So this would be my final keyframe. I need to turn on the stopwatch for position. A shortcut is to press Option+P on Mac or Alt+P on Windows, and this toggles on the position stopwatch, and also reveals the property in the Timeline. Now we'll press Home to go back to zero. Remember that our title is below the comp at this point. And I'll take my snowflake and drag it up to the right-hand side. You'll see a motion path appearing. I'll position it around here.

As I hit Play, you'll see it's moving into position. I don't need to create the keyframes in the same order that they appear in the Timeline. Now, my motion path by default is using two keyframes, which are called Auto Bezier. Auto Bezier keyframes will have two dots that are just a little bigger than the motion path, and these are representing the handles. As you click on the dot and drag, you can see you can make a curve. Again, there is a dot on this side as well.

If it's little hard to find, just move the snowflake out of the way. When we click on this handle and drag, you'll see a visible handle. This should create a slightly more interesting motion path, and it also drops straighter into position. If you like, go ahead and create a third keyframe, somewhere between the first two, and that will allow you to create an even more complex motion path.

And you can edit that and edit all of the handles till you get a curve that you'd like. As you can see, with three keyframes, I can create a more interesting curve. Let's see what that looks like. There we go. Now, at this point you'll notice that all of the dots look pretty much even. If I wanted to be a little fussier, I'll place the keyframes somewhat in the center. Now in the next lesson, we'll be working with velocity, as well as with the graph editor, so you'll be able to fine- tune your velocity along the curve.

At the end of this lesson, I'd also talk about editing handles and some more keyframe types, but for now, that's close enough for jazz. So I go to RAM Preview and see if there any more changes I'd like to make. Now one change it's very easy to make is to just ease in to the final position. I can select that last keyframe and go under the Animation menu, Keyframe Assistant > Easy Ease. Now when I RAM-preview, you'll see that it drops into position a little softer.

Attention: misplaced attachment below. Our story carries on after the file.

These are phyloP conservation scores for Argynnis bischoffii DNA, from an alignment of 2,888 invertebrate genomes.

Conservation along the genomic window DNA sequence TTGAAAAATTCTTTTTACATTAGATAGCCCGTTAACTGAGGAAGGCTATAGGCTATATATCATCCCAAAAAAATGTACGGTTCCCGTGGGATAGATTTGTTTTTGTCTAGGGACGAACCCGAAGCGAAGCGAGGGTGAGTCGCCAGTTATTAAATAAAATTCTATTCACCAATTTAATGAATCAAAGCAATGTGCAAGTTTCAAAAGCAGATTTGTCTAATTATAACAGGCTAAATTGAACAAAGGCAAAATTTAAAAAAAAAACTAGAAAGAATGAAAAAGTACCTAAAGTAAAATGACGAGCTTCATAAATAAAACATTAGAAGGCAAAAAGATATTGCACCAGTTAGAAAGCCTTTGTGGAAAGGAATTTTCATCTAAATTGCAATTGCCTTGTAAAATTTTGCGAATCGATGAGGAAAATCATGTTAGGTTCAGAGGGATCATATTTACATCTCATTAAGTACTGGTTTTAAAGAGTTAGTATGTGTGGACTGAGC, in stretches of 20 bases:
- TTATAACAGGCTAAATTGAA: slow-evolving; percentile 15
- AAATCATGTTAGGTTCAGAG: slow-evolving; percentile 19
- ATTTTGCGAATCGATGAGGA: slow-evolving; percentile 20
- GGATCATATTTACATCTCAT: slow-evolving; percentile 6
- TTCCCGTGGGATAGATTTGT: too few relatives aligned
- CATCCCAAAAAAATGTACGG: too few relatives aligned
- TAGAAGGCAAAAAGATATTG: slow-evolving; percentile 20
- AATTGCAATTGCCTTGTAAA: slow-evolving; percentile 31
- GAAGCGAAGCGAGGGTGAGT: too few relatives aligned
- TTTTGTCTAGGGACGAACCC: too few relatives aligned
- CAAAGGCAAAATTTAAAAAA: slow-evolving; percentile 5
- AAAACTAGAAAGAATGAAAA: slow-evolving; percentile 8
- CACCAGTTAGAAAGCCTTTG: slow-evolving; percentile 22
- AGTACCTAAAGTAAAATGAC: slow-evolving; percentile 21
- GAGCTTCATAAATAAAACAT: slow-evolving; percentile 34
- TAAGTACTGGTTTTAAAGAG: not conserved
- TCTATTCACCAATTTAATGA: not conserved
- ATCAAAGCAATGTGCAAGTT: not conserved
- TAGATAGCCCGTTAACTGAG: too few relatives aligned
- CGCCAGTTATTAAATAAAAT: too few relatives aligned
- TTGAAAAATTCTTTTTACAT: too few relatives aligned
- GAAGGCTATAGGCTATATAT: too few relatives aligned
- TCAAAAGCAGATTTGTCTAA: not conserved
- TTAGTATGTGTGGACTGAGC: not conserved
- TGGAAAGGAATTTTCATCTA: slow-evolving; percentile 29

If I want, I can do the same thing with the last keyframe to the title. You'll notice that the shortcut for Keyframe Assistant, Easy Ease is F9. If you're on a Mac, you might want to change Expose so it doesn't use the same shortcut. Now when I RAM-preview you'll notice that both layers softly finished their animation. So I'm pretty happy with my animation. It might be a good time now to do an Increment and Save. In the next movie, we'll show you how to add scale and rotation animation to our snowflake.

Find answers to the most frequently asked questions about After Effects Apprentice 02: Basic Animation.


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Q: This course was updated on 11/09/2012. What changed?
A: We added new movies on using the exercise files that come with this course, and working with the Global Performance Cache in After Effects CS6. We have also added exercise files designed for After Effects CS6.